Average occupancy was close to 92% in the fourth quarter of 2019, but is expected to drop 1.5% this winter, according to a report from ApartmentTrends.com. Rents are expected to decrease by 1.2 percent.
"The market has remained stable through the pandemic and this is partly due to the rental support provided and the eviction moratorium," said founder and owner Robin Davis. "In the fourth quarter, however, the concessions rise, eviction notices are published and rents and occupancy fall."
According to Reed, around 5,000 units should be completed in 2021. A whopping 61 projects with nearly 18,000 units are proposed in the region, although it is unclear whether these plans will ultimately be implemented.
"I would imagine a lot of them will wait and see what happens to this pandemic and the vaccine release," Reed said. But San Antonio is "powerful" and is constantly absorbing units.
ApartmentTrends.com's Davis said nearly 6,900 new units were added this year and another 8,851 are under construction. A multitude of new projects linked to rising unemployment "have great potential for a further decline in the local housing market," she said.
Offices in 2021
In retrospect, San Antonio's stable office space was a blessing in 2020.
"We are usually not overbuilt, nor have we seen a pandemic that is now working in our favor," said Russell Noll, Executive Managing Director at Transwestern. "We don't have a lot of excess inventory in the market."
The vacancy rate was 9.2% in the third quarter, compared with 8.8% in the first quarter and the five-year average of 9%, according to the latest report from Transwestern.
The market posted a net negative absorption of 40,356 square feet, meaning more space was left than it was filled. But it has registered positive absorption of about 326,888 square feet in the last year, the company noted.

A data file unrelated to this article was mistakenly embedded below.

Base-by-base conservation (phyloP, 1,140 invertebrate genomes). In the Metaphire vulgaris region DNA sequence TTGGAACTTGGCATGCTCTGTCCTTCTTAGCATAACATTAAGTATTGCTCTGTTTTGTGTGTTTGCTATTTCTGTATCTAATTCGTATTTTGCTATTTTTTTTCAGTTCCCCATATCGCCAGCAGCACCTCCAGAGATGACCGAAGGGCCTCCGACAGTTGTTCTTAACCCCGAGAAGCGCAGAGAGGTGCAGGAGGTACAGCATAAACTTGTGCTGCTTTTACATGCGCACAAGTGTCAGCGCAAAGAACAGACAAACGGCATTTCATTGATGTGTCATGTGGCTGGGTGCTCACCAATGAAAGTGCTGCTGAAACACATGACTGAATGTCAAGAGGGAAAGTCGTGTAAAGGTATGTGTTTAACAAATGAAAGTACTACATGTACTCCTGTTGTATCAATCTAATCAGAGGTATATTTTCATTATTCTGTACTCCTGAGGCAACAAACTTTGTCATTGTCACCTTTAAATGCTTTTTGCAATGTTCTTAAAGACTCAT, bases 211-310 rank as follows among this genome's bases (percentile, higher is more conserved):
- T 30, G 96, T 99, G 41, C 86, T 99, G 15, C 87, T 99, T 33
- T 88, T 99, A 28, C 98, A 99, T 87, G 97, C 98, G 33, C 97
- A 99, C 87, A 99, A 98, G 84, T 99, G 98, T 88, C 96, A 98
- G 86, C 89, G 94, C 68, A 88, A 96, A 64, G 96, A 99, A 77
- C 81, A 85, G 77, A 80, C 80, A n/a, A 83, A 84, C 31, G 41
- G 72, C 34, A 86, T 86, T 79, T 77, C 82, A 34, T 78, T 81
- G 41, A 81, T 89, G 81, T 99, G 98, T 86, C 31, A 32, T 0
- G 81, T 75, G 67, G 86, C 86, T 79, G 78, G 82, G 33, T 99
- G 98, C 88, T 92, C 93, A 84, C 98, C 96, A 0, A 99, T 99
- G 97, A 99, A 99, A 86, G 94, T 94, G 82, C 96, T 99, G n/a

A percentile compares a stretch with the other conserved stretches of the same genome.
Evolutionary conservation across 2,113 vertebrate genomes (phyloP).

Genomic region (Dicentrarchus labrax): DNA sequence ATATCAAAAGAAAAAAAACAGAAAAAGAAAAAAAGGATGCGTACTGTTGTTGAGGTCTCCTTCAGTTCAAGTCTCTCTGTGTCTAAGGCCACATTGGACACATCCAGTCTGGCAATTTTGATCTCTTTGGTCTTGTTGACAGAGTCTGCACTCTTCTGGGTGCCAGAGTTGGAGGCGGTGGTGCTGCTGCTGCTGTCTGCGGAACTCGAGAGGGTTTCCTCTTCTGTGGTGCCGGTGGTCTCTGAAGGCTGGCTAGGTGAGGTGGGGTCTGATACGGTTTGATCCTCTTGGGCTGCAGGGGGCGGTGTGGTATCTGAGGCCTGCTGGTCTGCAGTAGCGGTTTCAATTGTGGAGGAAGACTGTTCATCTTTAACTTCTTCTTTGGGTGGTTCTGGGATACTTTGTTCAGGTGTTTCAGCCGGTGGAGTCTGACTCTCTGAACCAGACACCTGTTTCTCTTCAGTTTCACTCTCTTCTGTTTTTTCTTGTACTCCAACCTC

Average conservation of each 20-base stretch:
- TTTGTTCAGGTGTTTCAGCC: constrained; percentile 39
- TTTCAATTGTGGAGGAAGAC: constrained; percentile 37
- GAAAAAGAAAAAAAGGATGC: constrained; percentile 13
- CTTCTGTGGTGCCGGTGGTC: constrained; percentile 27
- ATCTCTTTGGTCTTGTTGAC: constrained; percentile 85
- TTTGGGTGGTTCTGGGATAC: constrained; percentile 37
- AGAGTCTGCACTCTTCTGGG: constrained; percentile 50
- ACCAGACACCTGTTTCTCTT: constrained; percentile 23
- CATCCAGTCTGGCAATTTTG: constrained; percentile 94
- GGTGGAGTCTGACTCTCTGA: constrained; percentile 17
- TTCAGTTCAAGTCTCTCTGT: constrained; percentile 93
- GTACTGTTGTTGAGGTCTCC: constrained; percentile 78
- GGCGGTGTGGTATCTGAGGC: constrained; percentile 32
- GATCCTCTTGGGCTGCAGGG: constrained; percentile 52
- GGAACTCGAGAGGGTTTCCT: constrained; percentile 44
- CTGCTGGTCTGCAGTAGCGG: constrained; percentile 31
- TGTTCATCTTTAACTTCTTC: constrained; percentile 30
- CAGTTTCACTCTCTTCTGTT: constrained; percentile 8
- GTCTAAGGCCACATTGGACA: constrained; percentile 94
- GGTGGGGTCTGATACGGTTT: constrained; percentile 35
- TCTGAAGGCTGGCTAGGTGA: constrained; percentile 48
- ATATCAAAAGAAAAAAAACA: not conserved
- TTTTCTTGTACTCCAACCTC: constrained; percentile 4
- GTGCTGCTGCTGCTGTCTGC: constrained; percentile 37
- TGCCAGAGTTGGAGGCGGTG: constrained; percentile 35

The pandemic and presidential election created uncertainty and prompted companies to take a break and take stock of their area of work, Noll said.
For example, some companies choose to extend leases by one year instead of three to seven years. Others are renovating their offices or trying to figure out how to do it.
When submitting requests for quotations and discussions with landlords, there was a new terminology for air purification, cleaning of public areas and other security protocols, according to Noll.
"It's a whole new language … that I've never seen before," he said. "Because it's a problem."
It's too early to say how many San Antonio employers will downsize, expand, or even forego offices altogether. Questions remain about how remote working affects the mental health, productivity and collaboration of employees.
"I think most companies are going to have an element of flexible work," said Noll, which means employees could come into the offices some days and work from home other days. "I think you will see a continuous re-evaluation of the interior design."
Whether office projects continue in the pipeline depends on the phase in which the individual projects are. For developments that have not yet been completed, "I think you will see them pause for a while," said Noll.